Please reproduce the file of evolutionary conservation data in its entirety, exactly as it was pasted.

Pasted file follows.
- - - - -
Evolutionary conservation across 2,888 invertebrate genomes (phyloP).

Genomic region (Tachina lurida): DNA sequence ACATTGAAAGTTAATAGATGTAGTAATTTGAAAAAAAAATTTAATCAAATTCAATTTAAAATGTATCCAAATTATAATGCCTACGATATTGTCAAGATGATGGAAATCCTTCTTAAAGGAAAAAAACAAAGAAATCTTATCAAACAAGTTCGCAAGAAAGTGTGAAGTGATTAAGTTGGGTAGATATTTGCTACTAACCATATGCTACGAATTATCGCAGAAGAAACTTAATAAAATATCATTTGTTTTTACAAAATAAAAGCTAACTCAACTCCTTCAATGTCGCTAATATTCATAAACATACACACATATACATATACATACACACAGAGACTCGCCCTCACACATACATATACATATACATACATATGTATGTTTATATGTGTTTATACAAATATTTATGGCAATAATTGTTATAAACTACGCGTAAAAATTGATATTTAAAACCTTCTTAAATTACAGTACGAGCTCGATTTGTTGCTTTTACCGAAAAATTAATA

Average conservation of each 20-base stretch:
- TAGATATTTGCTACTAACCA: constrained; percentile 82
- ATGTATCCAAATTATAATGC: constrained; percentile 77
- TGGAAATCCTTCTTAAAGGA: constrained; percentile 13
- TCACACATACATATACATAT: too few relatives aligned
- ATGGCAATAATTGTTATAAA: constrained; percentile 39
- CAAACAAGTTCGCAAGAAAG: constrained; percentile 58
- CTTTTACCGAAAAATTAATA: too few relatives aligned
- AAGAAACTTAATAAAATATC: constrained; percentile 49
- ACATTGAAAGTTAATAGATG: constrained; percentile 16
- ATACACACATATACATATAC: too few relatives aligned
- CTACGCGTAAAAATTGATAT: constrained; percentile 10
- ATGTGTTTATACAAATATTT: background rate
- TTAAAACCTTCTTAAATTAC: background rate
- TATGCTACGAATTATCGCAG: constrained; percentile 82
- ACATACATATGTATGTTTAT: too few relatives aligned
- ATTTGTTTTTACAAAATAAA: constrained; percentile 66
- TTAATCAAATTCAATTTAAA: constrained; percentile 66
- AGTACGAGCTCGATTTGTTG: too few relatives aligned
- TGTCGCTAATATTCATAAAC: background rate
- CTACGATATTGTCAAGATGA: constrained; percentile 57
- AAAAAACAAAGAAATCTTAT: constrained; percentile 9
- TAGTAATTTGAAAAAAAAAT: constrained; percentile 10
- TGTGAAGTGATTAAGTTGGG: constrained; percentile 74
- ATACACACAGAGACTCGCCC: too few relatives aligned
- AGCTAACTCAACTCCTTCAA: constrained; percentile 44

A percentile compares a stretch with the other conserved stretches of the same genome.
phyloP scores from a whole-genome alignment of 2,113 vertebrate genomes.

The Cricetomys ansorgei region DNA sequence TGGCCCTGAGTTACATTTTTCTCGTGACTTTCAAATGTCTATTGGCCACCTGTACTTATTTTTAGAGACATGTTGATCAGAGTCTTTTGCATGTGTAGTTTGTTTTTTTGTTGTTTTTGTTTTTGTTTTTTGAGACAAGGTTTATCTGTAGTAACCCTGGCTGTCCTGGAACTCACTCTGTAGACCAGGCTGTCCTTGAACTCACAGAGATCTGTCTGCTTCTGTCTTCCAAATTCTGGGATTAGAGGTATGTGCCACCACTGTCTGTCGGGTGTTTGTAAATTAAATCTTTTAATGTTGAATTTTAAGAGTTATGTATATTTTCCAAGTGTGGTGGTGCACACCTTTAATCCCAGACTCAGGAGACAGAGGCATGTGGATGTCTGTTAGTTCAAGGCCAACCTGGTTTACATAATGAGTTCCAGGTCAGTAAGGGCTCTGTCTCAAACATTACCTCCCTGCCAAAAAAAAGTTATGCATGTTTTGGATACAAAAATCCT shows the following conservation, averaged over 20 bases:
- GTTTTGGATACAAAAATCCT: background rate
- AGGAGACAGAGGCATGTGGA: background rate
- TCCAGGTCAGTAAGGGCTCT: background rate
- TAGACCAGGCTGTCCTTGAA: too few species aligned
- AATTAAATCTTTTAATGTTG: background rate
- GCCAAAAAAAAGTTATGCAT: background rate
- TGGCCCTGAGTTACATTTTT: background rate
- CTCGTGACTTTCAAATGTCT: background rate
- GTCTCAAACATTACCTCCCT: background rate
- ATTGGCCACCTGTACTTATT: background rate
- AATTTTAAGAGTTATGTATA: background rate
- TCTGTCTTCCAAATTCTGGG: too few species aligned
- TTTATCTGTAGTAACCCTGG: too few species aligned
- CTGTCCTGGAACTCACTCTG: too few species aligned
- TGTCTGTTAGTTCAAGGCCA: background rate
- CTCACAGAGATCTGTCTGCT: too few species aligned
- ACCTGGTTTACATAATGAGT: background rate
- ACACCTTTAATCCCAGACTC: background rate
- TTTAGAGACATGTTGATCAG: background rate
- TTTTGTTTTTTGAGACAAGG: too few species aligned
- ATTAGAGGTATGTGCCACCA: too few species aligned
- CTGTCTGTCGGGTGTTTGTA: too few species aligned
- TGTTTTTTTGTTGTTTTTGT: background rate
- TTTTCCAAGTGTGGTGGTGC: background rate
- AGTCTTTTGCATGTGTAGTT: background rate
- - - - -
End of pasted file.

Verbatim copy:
Evolutionary conservation across 2,888 invertebrate genomes (phyloP).

Genomic region (Tachina lurida): DNA sequence ACATTGAAAGTTAATAGATGTAGTAATTTGAAAAAAAAATTTAATCAAATTCAATTTAAAATGTATCCAAATTATAATGCCTACGATATTGTCAAGATGATGGAAATCCTTCTTAAAGGAAAAAAACAAAGAAATCTTATCAAACAAGTTCGCAAGAAAGTGTGAAGTGATTAAGTTGGGTAGATATTTGCTACTAACCATATGCTACGAATTATCGCAGAAGAAACTTAATAAAATATCATTTGTTTTTACAAAATAAAAGCTAACTCAACTCCTTCAATGTCGCTAATATTCATAAACATACACACATATACATATACATACACACAGAGACTCGCCCTCACACATACATATACATATACATACATATGTATGTTTATATGTGTTTATACAAATATTTATGGCAATAATTGTTATAAACTACGCGTAAAAATTGATATTTAAAACCTTCTTAAATTACAGTACGAGCTCGATTTGTTGCTTTTACCGAAAAATTAATA

Average conservation of each 20-base stretch:
- TAGATATTTGCTACTAACCA: constrained; percentile 82
- ATGTATCCAAATTATAATGC: constrained; percentile 77
- TGGAAATCCTTCTTAAAGGA: constrained; percentile 13
- TCACACATACATATACATAT: too few relatives aligned
- ATGGCAATAATTGTTATAAA: constrained; percentile 39
- CAAACAAGTTCGCAAGAAAG: constrained; percentile 58
- CTTTTACCGAAAAATTAATA: too few relatives aligned
- AAGAAACTTAATAAAATATC: constrained; percentile 49
- ACATTGAAAGTTAATAGATG: constrained; percentile 16
- ATACACACATATACATATAC: too few relatives aligned
- CTACGCGTAAAAATTGATAT: constrained; percentile 10
- ATGTGTTTATACAAATATTT: background rate
- TTAAAACCTTCTTAAATTAC: background rate
- TATGCTACGAATTATCGCAG: constrained; percentile 82
- ACATACATATGTATGTTTAT: too few relatives aligned
- ATTTGTTTTTACAAAATAAA: constrained; percentile 66
- TTAATCAAATTCAATTTAAA: constrained; percentile 66
- AGTACGAGCTCGATTTGTTG: too few relatives aligned
- TGTCGCTAATATTCATAAAC: background rate
- CTACGATATTGTCAAGATGA: constrained; percentile 57
- AAAAAACAAAGAAATCTTAT: constrained; percentile 9
- TAGTAATTTGAAAAAAAAAT: constrained; percentile 10
- TGTGAAGTGATTAAGTTGGG: constrained; percentile 74
- ATACACACAGAGACTCGCCC: too few relatives aligned
- AGCTAACTCAACTCCTTCAA: constrained; percentile 44

A percentile compares a stretch with the other conserved stretches of the same genome.
phyloP scores from a whole-genome alignment of 2,113 vertebrate genomes.

The Cricetomys ansorgei region DNA sequence TGGCCCTGAGTTACATTTTTCTCGTGACTTTCAAATGTCTATTGGCCACCTGTACTTATTTTTAGAGACATGTTGATCAGAGTCTTTTGCATGTGTAGTTTGTTTTTTTGTTGTTTTTGTTTTTGTTTTTTGAGACAAGGTTTATCTGTAGTAACCCTGGCTGTCCTGGAACTCACTCTGTAGACCAGGCTGTCCTTGAACTCACAGAGATCTGTCTGCTTCTGTCTTCCAAATTCTGGGATTAGAGGTATGTGCCACCACTGTCTGTCGGGTGTTTGTAAATTAAATCTTTTAATGTTGAATTTTAAGAGTTATGTATATTTTCCAAGTGTGGTGGTGCACACCTTTAATCCCAGACTCAGGAGACAGAGGCATGTGGATGTCTGTTAGTTCAAGGCCAACCTGGTTTACATAATGAGTTCCAGGTCAGTAAGGGCTCTGTCTCAAACATTACCTCCCTGCCAAAAAAAAGTTATGCATGTTTTGGATACAAAAATCCT shows the following conservation, averaged over 20 bases:
- GTTTTGGATACAAAAATCCT: background rate
- AGGAGACAGAGGCATGTGGA: background rate
- TCCAGGTCAGTAAGGGCTCT: background rate
- TAGACCAGGCTGTCCTTGAA: too few species aligned
- AATTAAATCTTTTAATGTTG: background rate
- GCCAAAAAAAAGTTATGCAT: background rate
- TGGCCCTGAGTTACATTTTT: background rate
- CTCGTGACTTTCAAATGTCT: background rate
- GTCTCAAACATTACCTCCCT: background rate
- ATTGGCCACCTGTACTTATT: background rate
- AATTTTAAGAGTTATGTATA: background rate
- TCTGTCTTCCAAATTCTGGG: too few species aligned
- TTTATCTGTAGTAACCCTGG: too few species aligned
- CTGTCCTGGAACTCACTCTG: too few species aligned
- TGTCTGTTAGTTCAAGGCCA: background rate
- CTCACAGAGATCTGTCTGCT: too few species aligned
- ACCTGGTTTACATAATGAGT: background rate
- ACACCTTTAATCCCAGACTC: background rate
- TTTAGAGACATGTTGATCAG: background rate
- TTTTGTTTTTTGAGACAAGG: too few species aligned
- ATTAGAGGTATGTGCCACCA: too few species aligned
- CTGTCTGTCGGGTGTTTGTA: too few species aligned
- TGTTTTTTTGTTGTTTTTGT: background rate
- TTTTCCAAGTGTGGTGGTGC: background rate
- AGTCTTTTGCATGTGTAGTT: background rate